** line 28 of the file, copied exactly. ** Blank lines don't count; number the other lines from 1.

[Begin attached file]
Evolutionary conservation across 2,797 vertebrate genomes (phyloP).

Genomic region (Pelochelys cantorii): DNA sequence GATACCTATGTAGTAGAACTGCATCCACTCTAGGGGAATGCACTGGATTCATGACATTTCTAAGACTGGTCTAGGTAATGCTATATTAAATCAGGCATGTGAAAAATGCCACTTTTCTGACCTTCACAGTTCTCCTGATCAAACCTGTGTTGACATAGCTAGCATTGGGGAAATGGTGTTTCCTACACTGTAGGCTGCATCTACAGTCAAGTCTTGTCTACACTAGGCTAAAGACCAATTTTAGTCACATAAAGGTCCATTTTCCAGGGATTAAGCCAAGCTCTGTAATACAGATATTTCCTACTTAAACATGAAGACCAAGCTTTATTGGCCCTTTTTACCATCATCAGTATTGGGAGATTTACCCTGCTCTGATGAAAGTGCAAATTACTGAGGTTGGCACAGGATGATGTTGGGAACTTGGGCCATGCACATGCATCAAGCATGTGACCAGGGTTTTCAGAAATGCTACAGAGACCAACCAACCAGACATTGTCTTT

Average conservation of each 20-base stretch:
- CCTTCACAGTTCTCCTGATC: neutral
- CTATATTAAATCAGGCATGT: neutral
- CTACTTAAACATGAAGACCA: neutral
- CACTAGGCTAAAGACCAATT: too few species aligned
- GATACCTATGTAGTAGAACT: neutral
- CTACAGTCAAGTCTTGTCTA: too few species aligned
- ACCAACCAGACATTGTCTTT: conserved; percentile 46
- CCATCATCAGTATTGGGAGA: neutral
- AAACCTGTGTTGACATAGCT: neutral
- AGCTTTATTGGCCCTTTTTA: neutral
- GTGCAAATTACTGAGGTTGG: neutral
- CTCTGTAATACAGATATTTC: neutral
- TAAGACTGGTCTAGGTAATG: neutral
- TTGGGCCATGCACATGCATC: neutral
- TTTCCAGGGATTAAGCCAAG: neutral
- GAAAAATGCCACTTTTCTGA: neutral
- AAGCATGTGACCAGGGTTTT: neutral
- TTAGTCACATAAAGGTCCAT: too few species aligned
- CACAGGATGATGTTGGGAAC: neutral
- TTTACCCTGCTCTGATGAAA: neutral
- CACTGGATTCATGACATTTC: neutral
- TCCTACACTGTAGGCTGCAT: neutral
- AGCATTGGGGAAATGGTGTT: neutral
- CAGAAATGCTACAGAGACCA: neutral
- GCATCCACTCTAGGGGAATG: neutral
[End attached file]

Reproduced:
- GCATCCACTCTAGGGGAATG: neutral